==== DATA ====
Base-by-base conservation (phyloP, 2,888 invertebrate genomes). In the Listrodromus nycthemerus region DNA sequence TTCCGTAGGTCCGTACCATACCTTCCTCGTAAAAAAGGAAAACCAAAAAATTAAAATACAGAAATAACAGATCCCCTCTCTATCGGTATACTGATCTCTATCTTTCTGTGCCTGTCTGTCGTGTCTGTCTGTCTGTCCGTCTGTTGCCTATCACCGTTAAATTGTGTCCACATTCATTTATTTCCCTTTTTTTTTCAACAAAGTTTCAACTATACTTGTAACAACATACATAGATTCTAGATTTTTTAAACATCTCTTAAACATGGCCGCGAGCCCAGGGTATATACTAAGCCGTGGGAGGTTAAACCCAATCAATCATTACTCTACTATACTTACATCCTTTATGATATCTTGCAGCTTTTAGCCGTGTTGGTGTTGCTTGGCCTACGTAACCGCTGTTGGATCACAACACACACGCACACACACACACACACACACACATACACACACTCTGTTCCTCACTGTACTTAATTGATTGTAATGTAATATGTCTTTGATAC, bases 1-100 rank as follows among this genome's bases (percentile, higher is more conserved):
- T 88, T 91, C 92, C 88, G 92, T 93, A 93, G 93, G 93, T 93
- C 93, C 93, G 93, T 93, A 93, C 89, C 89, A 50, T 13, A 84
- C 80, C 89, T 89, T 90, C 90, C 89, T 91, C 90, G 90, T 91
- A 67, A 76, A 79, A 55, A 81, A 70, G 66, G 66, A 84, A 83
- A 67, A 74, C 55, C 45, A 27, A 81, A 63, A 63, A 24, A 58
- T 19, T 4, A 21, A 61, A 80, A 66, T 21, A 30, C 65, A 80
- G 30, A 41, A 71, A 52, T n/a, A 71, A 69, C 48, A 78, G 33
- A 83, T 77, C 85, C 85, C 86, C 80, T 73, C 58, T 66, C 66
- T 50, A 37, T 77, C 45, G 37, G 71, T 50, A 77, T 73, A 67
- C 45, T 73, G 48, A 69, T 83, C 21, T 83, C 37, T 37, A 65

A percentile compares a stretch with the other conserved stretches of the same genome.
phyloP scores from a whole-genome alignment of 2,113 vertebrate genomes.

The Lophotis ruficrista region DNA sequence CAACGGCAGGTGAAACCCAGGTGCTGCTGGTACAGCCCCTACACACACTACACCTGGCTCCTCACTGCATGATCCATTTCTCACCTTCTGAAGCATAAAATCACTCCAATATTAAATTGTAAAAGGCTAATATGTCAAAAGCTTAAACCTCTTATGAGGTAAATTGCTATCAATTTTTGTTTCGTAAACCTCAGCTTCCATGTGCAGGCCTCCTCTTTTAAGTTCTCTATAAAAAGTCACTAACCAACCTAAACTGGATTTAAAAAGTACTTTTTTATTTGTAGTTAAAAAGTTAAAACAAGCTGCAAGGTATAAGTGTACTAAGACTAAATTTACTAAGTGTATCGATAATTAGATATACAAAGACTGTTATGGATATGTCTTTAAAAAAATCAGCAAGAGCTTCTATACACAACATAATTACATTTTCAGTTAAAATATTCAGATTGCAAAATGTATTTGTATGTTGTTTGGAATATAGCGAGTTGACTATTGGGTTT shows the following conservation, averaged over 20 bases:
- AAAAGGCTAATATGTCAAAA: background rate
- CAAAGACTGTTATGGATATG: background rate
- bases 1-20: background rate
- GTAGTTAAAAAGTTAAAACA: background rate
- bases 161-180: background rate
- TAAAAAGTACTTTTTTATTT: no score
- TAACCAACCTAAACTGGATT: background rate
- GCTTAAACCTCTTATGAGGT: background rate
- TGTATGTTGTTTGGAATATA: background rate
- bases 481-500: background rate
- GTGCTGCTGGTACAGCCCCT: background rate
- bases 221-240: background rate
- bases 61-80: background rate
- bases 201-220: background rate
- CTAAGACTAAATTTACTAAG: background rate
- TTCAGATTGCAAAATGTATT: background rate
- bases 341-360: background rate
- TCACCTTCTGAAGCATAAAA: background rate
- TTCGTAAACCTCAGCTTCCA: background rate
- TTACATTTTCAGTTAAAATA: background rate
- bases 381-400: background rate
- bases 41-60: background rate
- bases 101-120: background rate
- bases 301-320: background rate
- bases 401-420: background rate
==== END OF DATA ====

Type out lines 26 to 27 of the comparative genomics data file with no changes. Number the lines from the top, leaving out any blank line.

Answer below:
- bases 221-240: background rate
- bases 61-80: background rate